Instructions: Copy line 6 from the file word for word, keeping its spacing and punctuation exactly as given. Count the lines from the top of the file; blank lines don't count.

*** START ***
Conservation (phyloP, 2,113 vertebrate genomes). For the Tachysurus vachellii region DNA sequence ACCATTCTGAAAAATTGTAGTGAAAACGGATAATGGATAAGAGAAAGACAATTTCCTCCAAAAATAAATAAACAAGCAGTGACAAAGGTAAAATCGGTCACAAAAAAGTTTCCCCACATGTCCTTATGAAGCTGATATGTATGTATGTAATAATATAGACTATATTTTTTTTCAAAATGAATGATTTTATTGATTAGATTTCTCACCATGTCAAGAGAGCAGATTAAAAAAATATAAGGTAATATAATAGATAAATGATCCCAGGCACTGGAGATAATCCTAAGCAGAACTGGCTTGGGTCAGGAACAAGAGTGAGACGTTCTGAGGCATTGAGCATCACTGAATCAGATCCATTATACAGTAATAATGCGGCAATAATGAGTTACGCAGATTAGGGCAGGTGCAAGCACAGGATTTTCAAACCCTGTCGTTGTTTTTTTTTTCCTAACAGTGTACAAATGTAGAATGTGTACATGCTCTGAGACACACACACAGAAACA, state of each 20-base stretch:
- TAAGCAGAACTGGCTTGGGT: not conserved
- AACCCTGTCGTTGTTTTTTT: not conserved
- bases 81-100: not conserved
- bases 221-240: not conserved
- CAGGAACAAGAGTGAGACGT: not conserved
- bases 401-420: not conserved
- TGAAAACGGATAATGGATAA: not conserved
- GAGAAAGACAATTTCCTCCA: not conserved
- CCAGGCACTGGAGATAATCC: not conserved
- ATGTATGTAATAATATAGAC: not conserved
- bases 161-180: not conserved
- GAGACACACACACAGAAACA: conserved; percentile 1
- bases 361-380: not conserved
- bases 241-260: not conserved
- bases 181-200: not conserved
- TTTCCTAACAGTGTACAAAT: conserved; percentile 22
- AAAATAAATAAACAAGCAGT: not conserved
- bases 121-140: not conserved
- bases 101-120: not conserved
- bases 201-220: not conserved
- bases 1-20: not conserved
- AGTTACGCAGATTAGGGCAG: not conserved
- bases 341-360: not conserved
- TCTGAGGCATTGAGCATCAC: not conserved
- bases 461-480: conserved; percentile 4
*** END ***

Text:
- CAGGAACAAGAGTGAGACGT: not conserved